Patients were matched 1:2 (DOAC:warfarin) through exact matching for cancer stage and propensity score matching for age, cancer site, cancer stage, and time interval from cancer to VTE diagnosis. A total of 4,274 patients received DOACs or warfarin for the treatment of VTE within 30 days of a cancer diagnosis.
Warfarin was associated with a statistically significantly higher OS compared to DOACs (median overall survival 12.0 months [95% CI, 10.9–13.5] versus 9.9 months [95% CI, 8.4–11.2]; HR 0.85; 95% CI: 0.78–0.91; p<0.001).
Observed differences in survival were consistent across subgroups of cancer sites, cancer stages, and type of VTE.
Patients receiving warfarin for cancer-associated thrombosis secondary prevention showed improved survival over patients receiving either LMWH or DOACs. In addition, warfarin is associated with a reduction in cancer incidence. Some preclinical studies showed the possible mechanism by which warfarin could achieve its anticancer ability.
Further randomized studies should investigate the potential survival benefit of warfarin in treating cancer-associated thrombosis.
- National Comprehensive Cancer Network. NCCN Clinical Practice Guidelines in Oncology (NCCN Guidelines): venous thromboembolic disease. http://www.nccn.org/professionals/physician_gls/pdf/vte.pdf. Accessed July 24, 2015.
- Lee AYY, Kamphuisen PW, Meyer G, Bauersachs R, Janas MS, Jarner MF, Khorana AA; CATCH Investigators. Tinzaparin vs warfarin for treatment of acute venous thromboembolism in patients with active cancer: A randomized clinical trial. JAMA. 2015;314(7):677-686. doi: 10.1001/jama.2015.9243.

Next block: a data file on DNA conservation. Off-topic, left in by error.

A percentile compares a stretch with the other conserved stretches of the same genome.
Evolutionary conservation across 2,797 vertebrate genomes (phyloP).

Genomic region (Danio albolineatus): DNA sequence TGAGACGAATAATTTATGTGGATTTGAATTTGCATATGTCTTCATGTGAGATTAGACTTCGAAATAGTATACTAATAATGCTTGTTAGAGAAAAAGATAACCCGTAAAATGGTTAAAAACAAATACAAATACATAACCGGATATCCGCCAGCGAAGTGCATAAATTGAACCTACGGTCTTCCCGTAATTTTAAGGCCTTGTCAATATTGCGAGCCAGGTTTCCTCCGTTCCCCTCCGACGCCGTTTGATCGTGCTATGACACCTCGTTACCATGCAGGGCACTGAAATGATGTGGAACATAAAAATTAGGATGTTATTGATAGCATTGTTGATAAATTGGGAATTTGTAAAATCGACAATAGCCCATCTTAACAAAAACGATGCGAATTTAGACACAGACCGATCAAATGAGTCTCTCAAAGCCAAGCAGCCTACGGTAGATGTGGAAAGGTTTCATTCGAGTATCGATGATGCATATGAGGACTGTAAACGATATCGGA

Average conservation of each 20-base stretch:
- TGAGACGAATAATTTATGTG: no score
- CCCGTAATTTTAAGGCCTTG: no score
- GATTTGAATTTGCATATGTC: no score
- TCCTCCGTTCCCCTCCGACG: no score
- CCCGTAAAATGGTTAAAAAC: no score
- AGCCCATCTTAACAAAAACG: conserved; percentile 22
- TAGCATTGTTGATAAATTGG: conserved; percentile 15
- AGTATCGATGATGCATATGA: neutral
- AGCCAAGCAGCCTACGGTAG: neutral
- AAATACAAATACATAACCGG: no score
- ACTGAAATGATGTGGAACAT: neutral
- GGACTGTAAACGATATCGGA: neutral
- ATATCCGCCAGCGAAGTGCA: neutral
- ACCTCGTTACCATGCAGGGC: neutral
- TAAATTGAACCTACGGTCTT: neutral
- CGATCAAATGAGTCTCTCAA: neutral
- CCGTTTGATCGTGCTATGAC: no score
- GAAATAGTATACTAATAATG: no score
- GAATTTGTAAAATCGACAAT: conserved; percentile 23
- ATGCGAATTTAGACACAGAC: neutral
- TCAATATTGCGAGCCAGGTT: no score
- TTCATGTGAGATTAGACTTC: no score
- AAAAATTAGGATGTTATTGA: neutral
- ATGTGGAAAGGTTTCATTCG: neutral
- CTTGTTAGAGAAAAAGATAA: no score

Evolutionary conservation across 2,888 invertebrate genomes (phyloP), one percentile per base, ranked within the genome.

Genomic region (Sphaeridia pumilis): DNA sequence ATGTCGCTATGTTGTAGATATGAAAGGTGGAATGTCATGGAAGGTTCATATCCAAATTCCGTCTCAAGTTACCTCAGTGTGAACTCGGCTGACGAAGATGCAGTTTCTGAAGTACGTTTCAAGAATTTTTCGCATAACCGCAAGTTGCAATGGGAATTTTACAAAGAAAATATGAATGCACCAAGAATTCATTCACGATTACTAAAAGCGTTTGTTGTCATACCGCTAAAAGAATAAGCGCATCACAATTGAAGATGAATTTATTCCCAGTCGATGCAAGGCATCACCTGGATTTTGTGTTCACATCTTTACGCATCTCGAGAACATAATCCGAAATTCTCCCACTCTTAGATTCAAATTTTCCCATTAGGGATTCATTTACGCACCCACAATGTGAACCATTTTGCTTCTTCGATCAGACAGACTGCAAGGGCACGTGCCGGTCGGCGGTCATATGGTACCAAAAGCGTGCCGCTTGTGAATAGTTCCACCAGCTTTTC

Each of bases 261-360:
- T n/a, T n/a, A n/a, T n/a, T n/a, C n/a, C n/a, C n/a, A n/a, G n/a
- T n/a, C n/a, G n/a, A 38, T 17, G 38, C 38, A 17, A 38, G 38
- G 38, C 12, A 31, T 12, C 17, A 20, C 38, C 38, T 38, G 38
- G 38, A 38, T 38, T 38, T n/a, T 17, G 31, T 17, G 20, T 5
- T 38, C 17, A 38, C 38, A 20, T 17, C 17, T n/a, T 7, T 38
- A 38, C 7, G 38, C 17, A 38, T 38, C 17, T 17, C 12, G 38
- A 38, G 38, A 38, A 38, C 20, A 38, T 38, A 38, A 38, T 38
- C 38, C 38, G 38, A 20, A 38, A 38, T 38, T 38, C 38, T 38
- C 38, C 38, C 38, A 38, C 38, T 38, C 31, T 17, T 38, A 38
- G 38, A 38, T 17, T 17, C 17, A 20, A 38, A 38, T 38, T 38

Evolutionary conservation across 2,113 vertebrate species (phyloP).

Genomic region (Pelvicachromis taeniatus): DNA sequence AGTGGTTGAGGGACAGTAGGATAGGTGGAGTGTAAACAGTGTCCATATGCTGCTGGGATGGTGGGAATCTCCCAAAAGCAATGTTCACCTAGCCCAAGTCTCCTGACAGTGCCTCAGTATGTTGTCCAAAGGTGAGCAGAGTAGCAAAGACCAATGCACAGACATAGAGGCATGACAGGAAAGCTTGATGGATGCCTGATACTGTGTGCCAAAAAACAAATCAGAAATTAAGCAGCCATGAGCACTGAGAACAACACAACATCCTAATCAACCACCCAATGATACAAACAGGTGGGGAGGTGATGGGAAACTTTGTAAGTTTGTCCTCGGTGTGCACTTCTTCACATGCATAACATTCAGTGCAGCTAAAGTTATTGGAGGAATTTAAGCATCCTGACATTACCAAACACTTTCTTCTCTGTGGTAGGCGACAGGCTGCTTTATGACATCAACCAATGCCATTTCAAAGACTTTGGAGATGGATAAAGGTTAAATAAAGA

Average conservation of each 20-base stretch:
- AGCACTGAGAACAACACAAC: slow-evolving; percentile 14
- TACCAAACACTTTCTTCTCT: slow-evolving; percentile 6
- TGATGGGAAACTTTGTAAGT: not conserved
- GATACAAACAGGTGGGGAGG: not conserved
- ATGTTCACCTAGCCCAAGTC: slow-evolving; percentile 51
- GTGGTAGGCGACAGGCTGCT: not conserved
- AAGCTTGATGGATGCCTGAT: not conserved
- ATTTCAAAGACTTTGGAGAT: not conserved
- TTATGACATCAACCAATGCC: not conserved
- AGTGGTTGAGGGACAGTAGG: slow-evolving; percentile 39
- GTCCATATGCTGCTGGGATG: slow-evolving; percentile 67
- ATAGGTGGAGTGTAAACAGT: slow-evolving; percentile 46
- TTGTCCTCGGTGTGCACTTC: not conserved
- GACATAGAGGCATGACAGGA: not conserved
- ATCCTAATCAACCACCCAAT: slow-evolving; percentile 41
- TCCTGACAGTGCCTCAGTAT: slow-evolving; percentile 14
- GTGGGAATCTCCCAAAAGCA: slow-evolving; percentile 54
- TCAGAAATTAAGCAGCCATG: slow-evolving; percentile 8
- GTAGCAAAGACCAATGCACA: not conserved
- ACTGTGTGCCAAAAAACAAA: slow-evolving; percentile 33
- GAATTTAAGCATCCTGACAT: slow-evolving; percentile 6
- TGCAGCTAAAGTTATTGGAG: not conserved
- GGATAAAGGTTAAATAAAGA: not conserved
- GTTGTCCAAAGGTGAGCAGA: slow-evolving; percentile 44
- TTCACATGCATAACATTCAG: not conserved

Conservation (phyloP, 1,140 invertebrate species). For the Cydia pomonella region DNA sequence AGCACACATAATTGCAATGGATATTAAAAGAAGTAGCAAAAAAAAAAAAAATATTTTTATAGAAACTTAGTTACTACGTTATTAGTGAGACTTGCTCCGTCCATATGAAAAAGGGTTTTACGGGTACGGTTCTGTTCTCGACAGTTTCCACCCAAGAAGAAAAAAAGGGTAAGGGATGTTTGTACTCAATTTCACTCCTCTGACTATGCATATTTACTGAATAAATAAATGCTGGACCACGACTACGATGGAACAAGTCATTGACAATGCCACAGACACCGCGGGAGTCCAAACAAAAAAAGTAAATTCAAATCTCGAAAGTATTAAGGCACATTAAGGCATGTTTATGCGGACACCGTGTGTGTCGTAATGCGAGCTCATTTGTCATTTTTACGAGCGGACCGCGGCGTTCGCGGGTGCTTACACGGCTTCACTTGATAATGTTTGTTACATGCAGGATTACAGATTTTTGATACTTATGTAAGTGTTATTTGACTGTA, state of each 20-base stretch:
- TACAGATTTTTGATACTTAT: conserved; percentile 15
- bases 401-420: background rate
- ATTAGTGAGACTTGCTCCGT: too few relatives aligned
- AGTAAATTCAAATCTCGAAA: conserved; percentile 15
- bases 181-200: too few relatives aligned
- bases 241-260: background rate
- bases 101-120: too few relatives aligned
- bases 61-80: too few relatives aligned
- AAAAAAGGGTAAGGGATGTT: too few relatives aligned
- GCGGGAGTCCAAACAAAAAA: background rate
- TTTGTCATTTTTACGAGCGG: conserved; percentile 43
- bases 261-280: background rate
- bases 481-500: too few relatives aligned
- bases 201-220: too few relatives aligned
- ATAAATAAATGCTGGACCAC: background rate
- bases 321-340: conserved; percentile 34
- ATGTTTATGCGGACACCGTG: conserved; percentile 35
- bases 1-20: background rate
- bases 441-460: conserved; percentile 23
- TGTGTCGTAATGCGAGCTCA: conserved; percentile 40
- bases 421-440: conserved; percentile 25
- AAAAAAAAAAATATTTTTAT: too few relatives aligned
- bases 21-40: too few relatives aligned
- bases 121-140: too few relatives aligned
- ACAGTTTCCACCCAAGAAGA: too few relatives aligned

- Chiasakul T, Redd R, Patell R, Khan AM, McCarthy EP, Neuberg D, Zwicker JI. Overall survival with warfarin vs. low-molecular-weight heparin in cancer-associated thrombosis. J Thromb Haemost. 2021;19(11):2825-2834. doi: 10.1111/jth.15519.
- Kinnunen PT, Murto MO, Artama M, Pukkala E, Visvanathan K, Murtola TJ. Anticoagulants and breast cancer survival: a nationwide cohort study. Cancer Epidemiol Biomarkers Prev. 2020;29(1):208-215. doi:10.1158/1055-9965.EPI-19-0147.
- Kinnunen PTT, Murtola TJ, Talala K, Taari K, Tammela TLJ, Auvinen A. Anticoagulants and cancer mortality in the Finnish randomized study of screening for prostate cancer. Cancer Causes Control. 2019;30(8):877-888. doi:10.1007/s10552-019-01195-x.
- Haaland GS, Falk RS, Straume O, Lorens JB. Association of warfarin use with lower overall cancer incidence among patients older than 50 years. JAMA Intern Med. 2017;177(12):1774-1780. doi:10.1001/jamainternmed.2017.5512.
- Schulman S, Lindmarker P. Incidence of cancer after prophylaxis with warfarin against recurrent venous thromboembolism. Duration of Anticoagulation Trial. N Engl J Med. 2000;342(26):1953-1958. doi:10.1056/NEJM200006293422604.
- Kirane A, Ludwig KF, Sorrelle N, Haaland G, Sandal T, Ranaweera R, Toombs JE, Wang M, Dineen SP, Micklem D, Dellinger MT, Lorens JB, Brekken RA. Warfarin blocks Gas6-mediated Axl activation required for pancreatic cancer epithelial plasticity and metastasis. Cancer Res. 2015;75(18):3699-705. doi: 10.1158/0008-5472.CAN-14-2887-T.
- Zacharski LR, Henderson WG, Rickles FR, Forman WB, Cornell CJ Jr, Forcier RJ, Edwards R, Headley E, Kim SH, O’Donnell JR, O’Dell R, Tornyos K, Kwaan HC. Effect of warfarin on survival in small cell carcinoma of the lung. Veterans Administration Study No. 75. JAMA. 1981;245(8):831-5.
- Khan AM, Chiasakul T, Redd R, Patell R, McCarthy EP, Neuberg D, Zwicker JI. Survival outcomes with warfarin compared with direct oral anticoagulants in cancer-associated venous thromboembolism in the United States: A population-based cohort study. PLoS Med. 2022;19(5):e1004012. doi: 10.1371/journal.pmed.1004012.